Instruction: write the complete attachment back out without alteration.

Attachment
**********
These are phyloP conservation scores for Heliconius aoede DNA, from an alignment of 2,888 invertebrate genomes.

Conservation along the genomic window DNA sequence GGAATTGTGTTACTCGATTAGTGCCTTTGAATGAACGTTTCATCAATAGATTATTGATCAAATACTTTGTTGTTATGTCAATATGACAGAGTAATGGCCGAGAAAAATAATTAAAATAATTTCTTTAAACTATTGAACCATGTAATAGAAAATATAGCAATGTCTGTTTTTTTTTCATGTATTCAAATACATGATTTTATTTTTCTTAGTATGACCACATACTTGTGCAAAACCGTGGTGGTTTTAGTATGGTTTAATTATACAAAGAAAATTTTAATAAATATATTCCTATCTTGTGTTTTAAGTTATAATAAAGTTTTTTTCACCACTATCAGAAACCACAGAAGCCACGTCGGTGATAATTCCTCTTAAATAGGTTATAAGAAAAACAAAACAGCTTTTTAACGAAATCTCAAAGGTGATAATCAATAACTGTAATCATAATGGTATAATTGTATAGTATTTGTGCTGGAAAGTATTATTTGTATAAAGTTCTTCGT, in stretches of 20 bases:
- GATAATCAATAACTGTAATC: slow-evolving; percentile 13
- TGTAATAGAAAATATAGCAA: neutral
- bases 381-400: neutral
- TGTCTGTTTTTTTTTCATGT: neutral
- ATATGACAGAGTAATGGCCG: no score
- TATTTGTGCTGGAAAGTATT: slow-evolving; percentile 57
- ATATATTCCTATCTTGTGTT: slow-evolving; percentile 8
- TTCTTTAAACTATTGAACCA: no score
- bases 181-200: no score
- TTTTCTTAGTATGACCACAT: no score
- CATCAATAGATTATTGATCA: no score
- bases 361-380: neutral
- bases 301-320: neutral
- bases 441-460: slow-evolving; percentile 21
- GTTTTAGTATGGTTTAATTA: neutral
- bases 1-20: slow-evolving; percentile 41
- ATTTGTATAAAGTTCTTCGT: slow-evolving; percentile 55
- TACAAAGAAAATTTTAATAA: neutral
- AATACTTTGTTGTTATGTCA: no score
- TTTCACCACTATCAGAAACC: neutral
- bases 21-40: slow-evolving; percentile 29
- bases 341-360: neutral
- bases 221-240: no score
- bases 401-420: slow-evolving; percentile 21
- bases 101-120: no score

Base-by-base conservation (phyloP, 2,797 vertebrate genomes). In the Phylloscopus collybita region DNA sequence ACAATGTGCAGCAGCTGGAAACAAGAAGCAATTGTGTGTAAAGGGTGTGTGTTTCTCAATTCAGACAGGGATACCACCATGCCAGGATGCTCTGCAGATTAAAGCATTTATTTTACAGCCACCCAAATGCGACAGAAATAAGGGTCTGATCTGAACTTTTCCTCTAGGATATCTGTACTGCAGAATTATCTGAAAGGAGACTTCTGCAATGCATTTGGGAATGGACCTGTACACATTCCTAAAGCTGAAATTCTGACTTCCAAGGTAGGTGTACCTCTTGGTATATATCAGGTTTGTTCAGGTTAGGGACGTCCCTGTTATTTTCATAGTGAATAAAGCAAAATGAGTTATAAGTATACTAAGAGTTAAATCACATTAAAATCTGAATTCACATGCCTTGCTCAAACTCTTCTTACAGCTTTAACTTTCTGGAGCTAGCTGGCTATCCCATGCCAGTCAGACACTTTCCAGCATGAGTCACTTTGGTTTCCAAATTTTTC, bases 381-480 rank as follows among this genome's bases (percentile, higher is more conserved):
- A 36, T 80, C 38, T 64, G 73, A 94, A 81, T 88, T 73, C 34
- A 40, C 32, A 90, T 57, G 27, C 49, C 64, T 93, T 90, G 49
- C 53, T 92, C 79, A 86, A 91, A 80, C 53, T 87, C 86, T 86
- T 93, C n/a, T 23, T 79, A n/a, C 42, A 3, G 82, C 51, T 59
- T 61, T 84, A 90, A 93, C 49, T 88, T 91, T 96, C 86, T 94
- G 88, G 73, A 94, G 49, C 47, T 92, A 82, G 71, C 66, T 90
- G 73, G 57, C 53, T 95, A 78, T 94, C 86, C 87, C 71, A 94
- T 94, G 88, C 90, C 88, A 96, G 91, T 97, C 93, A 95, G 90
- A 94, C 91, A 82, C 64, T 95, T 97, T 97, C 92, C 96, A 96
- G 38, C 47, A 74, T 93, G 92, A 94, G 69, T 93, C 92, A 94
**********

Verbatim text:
These are phyloP conservation scores for Heliconius aoede DNA, from an alignment of 2,888 invertebrate genomes.

Conservation along the genomic window DNA sequence GGAATTGTGTTACTCGATTAGTGCCTTTGAATGAACGTTTCATCAATAGATTATTGATCAAATACTTTGTTGTTATGTCAATATGACAGAGTAATGGCCGAGAAAAATAATTAAAATAATTTCTTTAAACTATTGAACCATGTAATAGAAAATATAGCAATGTCTGTTTTTTTTTCATGTATTCAAATACATGATTTTATTTTTCTTAGTATGACCACATACTTGTGCAAAACCGTGGTGGTTTTAGTATGGTTTAATTATACAAAGAAAATTTTAATAAATATATTCCTATCTTGTGTTTTAAGTTATAATAAAGTTTTTTTCACCACTATCAGAAACCACAGAAGCCACGTCGGTGATAATTCCTCTTAAATAGGTTATAAGAAAAACAAAACAGCTTTTTAACGAAATCTCAAAGGTGATAATCAATAACTGTAATCATAATGGTATAATTGTATAGTATTTGTGCTGGAAAGTATTATTTGTATAAAGTTCTTCGT, in stretches of 20 bases:
- GATAATCAATAACTGTAATC: slow-evolving; percentile 13
- TGTAATAGAAAATATAGCAA: neutral
- bases 381-400: neutral
- TGTCTGTTTTTTTTTCATGT: neutral
- ATATGACAGAGTAATGGCCG: no score
- TATTTGTGCTGGAAAGTATT: slow-evolving; percentile 57
- ATATATTCCTATCTTGTGTT: slow-evolving; percentile 8
- TTCTTTAAACTATTGAACCA: no score
- bases 181-200: no score
- TTTTCTTAGTATGACCACAT: no score
- CATCAATAGATTATTGATCA: no score
- bases 361-380: neutral
- bases 301-320: neutral
- bases 441-460: slow-evolving; percentile 21
- GTTTTAGTATGGTTTAATTA: neutral
- bases 1-20: slow-evolving; percentile 41
- ATTTGTATAAAGTTCTTCGT: slow-evolving; percentile 55
- TACAAAGAAAATTTTAATAA: neutral
- AATACTTTGTTGTTATGTCA: no score
- TTTCACCACTATCAGAAACC: neutral
- bases 21-40: slow-evolving; percentile 29
- bases 341-360: neutral
- bases 221-240: no score
- bases 401-420: slow-evolving; percentile 21
- bases 101-120: no score

Base-by-base conservation (phyloP, 2,797 vertebrate genomes). In the Phylloscopus collybita region DNA sequence ACAATGTGCAGCAGCTGGAAACAAGAAGCAATTGTGTGTAAAGGGTGTGTGTTTCTCAATTCAGACAGGGATACCACCATGCCAGGATGCTCTGCAGATTAAAGCATTTATTTTACAGCCACCCAAATGCGACAGAAATAAGGGTCTGATCTGAACTTTTCCTCTAGGATATCTGTACTGCAGAATTATCTGAAAGGAGACTTCTGCAATGCATTTGGGAATGGACCTGTACACATTCCTAAAGCTGAAATTCTGACTTCCAAGGTAGGTGTACCTCTTGGTATATATCAGGTTTGTTCAGGTTAGGGACGTCCCTGTTATTTTCATAGTGAATAAAGCAAAATGAGTTATAAGTATACTAAGAGTTAAATCACATTAAAATCTGAATTCACATGCCTTGCTCAAACTCTTCTTACAGCTTTAACTTTCTGGAGCTAGCTGGCTATCCCATGCCAGTCAGACACTTTCCAGCATGAGTCACTTTGGTTTCCAAATTTTTC, bases 381-480 rank as follows among this genome's bases (percentile, higher is more conserved):
- A 36, T 80, C 38, T 64, G 73, A 94, A 81, T 88, T 73, C 34
- A 40, C 32, A 90, T 57, G 27, C 49, C 64, T 93, T 90, G 49
- C 53, T 92, C 79, A 86, A 91, A 80, C 53, T 87, C 86, T 86
- T 93, C n/a, T 23, T 79, A n/a, C 42, A 3, G 82, C 51, T 59
- T 61, T 84, A 90, A 93, C 49, T 88, T 91, T 96, C 86, T 94
- G 88, G 73, A 94, G 49, C 47, T 92, A 82, G 71, C 66, T 90
- G 73, G 57, C 53, T 95, A 78, T 94, C 86, C 87, C 71, A 94
- T 94, G 88, C 90, C 88, A 96, G 91, T 97, C 93, A 95, G 90
- A 94, C 91, A 82, C 64, T 95, T 97, T 97, C 92, C 96, A 96
- G 38, C 47, A 74, T 93, G 92, A 94, G 69, T 93, C 92, A 94